The Least Understood Part of the Story
There are hundreds of proposals for producing the inflationary phase, but the transition between the inflationary phase and the so-called hot big bang is the least understood part of the story, says Richard Easther, professor of physics at the University of Auckland, who was not involved in the research. This paper breaks new ground by accurately simulating the postinflationary phase in models with many individual fields and complex kinetic terms. These are extremely challenging numerical simulations, and extend the state of the art for studies of nonlinear dynamics in the very early universe.
The Daily Galaxy, edited by Max Goldberg, via MIT News
Image credit: Shutterstock License
- Physics - The Tiniest Superfluid Circuit in Nature - Physics - February 27th, 2021
- Can god be disproved using the laws of physics? An expert explains how it depends on perspective - Scroll.in - February 27th, 2021
- How philosophy blends physics with the idea of free will - Big Think - February 27th, 2021
- Exclusive! Ashwin Sanghi on his dream to cast Sushant Singh Rajput in 'Keepers Of The Kalachakra' series: He was like an excited child when it came to... - February 27th, 2021
- SD Times Open-Source Project of the Week: PennyLane - SDTimes.com - February 27th, 2021
- Google Teams With D-Wave in Massive Quantum Computing Leap, Cracking Simulation Problem - The Daily Hodl - February 27th, 2021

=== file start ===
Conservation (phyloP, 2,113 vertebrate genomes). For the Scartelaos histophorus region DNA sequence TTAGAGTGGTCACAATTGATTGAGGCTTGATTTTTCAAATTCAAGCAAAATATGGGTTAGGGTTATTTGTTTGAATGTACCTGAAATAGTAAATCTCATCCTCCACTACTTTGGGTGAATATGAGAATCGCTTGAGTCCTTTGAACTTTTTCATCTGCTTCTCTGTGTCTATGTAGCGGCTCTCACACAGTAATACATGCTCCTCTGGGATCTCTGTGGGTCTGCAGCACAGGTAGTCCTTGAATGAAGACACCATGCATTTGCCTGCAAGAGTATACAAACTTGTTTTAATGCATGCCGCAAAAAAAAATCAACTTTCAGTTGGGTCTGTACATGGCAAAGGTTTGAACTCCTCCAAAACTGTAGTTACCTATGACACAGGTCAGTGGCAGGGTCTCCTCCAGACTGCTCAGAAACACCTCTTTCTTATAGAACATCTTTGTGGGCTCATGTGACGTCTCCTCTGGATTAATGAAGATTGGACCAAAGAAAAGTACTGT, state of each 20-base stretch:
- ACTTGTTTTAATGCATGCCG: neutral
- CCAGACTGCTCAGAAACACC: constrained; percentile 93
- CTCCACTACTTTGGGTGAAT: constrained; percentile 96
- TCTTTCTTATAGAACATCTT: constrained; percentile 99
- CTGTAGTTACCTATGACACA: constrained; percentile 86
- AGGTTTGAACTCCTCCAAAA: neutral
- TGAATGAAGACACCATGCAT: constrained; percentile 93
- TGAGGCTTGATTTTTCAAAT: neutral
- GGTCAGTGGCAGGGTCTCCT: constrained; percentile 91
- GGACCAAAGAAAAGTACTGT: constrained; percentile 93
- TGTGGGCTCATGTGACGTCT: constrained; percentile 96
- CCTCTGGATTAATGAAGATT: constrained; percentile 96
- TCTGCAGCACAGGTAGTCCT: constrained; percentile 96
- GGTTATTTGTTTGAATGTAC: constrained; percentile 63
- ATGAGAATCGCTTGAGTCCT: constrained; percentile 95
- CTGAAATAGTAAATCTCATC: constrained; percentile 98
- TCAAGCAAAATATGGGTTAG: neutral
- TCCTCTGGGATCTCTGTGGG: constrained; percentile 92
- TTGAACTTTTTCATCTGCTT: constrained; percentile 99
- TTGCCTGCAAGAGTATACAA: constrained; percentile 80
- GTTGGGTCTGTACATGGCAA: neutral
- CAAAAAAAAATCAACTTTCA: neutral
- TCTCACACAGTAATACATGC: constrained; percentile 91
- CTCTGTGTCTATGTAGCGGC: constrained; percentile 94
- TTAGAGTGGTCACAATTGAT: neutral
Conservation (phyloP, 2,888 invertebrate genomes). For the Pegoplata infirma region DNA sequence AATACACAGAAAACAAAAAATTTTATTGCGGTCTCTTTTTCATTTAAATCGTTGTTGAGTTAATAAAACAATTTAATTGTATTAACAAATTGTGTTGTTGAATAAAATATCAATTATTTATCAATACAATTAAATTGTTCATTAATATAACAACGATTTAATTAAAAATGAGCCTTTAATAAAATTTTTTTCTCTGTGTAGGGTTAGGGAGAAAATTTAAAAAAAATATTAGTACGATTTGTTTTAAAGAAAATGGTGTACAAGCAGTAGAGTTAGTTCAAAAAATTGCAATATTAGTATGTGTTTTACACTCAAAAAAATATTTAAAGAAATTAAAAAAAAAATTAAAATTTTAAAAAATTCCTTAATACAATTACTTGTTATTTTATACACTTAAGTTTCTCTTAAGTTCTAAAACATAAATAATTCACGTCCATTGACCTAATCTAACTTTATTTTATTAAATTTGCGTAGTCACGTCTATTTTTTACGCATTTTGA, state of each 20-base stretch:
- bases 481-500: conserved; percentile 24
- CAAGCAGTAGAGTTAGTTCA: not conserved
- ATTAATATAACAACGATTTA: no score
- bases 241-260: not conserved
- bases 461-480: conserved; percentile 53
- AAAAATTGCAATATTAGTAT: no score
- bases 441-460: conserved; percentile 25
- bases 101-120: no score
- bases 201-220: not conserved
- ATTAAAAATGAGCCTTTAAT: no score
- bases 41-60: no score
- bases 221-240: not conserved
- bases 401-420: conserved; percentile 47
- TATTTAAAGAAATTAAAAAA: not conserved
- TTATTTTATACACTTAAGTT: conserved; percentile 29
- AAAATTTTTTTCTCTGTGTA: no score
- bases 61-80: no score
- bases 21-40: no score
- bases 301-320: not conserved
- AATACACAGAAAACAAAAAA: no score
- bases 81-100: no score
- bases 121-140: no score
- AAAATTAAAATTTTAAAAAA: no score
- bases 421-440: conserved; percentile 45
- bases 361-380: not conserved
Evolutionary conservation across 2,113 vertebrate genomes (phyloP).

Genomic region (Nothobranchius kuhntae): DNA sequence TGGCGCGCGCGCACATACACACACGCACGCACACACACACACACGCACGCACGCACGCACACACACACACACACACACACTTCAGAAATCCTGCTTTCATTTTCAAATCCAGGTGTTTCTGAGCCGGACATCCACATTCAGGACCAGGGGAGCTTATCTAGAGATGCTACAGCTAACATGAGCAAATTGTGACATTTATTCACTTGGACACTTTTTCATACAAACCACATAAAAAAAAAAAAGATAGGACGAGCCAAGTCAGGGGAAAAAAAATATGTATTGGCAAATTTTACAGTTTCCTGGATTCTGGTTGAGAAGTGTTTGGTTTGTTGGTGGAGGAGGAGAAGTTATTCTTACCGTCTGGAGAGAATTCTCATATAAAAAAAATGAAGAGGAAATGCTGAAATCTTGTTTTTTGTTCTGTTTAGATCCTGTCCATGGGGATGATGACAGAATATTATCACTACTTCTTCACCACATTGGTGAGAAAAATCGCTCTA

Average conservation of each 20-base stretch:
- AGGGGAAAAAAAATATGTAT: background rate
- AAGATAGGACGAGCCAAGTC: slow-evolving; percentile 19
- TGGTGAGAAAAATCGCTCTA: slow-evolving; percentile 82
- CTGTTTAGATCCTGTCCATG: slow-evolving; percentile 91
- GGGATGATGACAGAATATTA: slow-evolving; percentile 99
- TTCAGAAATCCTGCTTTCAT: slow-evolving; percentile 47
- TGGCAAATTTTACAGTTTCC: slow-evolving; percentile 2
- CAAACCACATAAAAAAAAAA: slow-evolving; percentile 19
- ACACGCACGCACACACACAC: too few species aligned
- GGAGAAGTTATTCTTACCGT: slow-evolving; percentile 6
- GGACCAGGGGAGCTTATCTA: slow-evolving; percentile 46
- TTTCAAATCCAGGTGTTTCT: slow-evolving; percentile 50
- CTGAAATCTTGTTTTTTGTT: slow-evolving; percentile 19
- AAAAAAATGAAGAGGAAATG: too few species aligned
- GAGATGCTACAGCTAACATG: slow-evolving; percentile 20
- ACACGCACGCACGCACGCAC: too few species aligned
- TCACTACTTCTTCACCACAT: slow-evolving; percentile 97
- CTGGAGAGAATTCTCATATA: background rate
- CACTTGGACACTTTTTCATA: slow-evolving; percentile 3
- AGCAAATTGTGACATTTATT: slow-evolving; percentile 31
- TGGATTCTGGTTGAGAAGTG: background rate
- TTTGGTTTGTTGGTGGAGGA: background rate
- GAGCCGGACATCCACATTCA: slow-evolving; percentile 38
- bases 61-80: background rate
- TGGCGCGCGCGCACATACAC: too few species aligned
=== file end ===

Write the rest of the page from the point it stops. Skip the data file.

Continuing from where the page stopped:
- Tech Talk: Universe or multiverse? | Free - Ashland Daily Press - February 27th, 2021
- Physicists Show a Speed Limit Also Applies in the Quantum World - SciTechDaily - February 25th, 2021
- Can the laws of Physics help settle the debate over the existence of God? - Firstpost - February 25th, 2021
- OU appoints three to rank of Distinguished Professor - 2021 - Office of the Provost - News - OU Magazine - News at OU - February 25th, 2021
- Mid-Atlantic Quantum Alliance Expands Impact and Reach with Addition of 10 New Partners - PR Web - February 25th, 2021
- Everything you need to know about quantum physics (almost ... - February 22nd, 2021
- Quantum mechanics - Wikipedia - February 22nd, 2021
- Six Things Everyone Should Know About Quantum Physics - February 22nd, 2021
- A new Approach Could Tease out the Connection Between Gravity and Quantum Mechanics - Universe Today - February 22nd, 2021
- And So It Begins Quantum Physicists Create a New Universe With Its Own Rules - The Daily Galaxy --Great Discoveries Channel - February 22nd, 2021
- IBM adds 10 historically Black colleges and universities to quantum computing center - TechRepublic - February 22nd, 2021
- Physicists Need to Be More Careful with How They Name Things - Scientific American - February 22nd, 2021
- Can the laws of physics disprove God? - The Conversation UK - February 22nd, 2021
- Planet Earth Report The Quantum Century to Events That Could Have Ended Humanity - The Daily Galaxy --Great Discoveries Channel - February 22nd, 2021
- A New Measurement of Quantum Space-Time Has Found Nothing Going On - ScienceAlert - February 22nd, 2021
- With a $50,000 Grant, Black Quantum Futurism Will Continue to Disrupt Space and Time - GalleristNY - February 22nd, 2021